The New York Times lead story explains how the gun industry works to keep newer generations interested in buying their products.
The industry’s strategies include giving firearms, ammunition and cash to youth groups; weakening state restrictions on hunting by young children; marketing an affordable military-style rifle for “junior shooters” and sponsoring semiautomatic-handgun competitions for youths; and developing a target-shooting video game that promotes brand-name weapons, with links to the Web sites of their makers…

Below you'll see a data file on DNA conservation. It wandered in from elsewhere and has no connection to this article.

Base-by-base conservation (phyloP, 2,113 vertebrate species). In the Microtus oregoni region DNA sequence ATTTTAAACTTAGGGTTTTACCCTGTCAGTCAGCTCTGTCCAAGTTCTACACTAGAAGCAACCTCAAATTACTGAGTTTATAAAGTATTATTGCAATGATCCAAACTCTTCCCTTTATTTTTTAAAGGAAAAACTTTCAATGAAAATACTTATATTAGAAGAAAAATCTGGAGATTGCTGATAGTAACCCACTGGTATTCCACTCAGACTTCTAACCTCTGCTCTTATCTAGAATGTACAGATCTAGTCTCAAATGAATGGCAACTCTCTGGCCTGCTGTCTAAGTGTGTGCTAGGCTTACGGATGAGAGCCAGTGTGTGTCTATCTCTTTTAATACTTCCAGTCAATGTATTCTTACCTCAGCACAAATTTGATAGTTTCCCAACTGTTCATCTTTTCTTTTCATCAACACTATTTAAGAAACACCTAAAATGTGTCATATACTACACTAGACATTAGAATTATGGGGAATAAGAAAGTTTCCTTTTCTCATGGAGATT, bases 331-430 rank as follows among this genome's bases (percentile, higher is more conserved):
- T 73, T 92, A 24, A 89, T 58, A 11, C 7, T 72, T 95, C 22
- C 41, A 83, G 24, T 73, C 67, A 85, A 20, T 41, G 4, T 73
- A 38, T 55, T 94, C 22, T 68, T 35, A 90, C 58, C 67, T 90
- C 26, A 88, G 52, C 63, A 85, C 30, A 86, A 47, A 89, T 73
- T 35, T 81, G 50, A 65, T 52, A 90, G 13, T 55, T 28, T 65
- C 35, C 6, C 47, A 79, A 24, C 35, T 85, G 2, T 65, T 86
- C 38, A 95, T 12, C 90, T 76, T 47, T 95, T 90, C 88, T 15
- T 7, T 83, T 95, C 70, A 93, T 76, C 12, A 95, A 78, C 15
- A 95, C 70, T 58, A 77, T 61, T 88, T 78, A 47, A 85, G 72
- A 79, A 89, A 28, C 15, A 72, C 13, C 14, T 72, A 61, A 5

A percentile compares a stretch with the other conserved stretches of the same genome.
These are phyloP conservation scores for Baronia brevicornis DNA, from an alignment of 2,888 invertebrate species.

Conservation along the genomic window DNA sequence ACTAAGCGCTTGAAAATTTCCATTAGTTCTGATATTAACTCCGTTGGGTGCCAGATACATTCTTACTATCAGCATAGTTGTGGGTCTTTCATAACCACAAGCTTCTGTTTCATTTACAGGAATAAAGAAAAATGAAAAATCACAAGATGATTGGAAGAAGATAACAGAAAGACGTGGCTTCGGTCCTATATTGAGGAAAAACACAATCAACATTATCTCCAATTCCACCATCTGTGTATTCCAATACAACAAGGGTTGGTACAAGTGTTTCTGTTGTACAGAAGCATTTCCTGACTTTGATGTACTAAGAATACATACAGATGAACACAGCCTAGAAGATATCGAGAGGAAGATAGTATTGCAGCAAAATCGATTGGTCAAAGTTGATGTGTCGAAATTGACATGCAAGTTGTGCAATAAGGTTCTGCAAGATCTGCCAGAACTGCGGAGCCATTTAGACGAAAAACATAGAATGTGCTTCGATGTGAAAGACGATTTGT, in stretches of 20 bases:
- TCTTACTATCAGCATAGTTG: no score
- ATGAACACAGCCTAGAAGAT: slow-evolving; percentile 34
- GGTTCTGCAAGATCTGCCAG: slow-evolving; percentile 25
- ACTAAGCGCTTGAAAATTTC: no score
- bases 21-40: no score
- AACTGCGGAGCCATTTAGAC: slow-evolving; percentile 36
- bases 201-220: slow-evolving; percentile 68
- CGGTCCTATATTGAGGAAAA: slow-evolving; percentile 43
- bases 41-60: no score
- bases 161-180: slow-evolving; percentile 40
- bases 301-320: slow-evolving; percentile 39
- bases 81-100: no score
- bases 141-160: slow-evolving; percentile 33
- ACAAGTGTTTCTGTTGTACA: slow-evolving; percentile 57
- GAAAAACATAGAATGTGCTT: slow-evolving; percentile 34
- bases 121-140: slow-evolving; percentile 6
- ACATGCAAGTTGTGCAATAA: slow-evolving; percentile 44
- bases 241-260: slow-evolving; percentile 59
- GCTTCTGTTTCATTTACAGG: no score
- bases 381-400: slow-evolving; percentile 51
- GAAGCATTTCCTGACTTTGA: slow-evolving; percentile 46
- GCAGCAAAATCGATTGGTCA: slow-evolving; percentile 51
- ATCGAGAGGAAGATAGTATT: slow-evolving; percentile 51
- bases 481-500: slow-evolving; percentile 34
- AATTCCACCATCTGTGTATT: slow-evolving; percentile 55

[A] study, commissioned last year by the shooting sports industry, that suggested encouraging children experienced in firearms to recruit other young people. The report, which focused on children ages 8 to 17, said these “peer ambassadors” should help introduce wary youngsters to guns slowly, perhaps through paintball, archery or some other less intimidating activity.
“The point should be to get newcomers started shooting something, with the natural next step being a move toward actual firearms,” said the report, which was prepared for the National Shooting Sports Foundation and the Hunting Heritage Trust.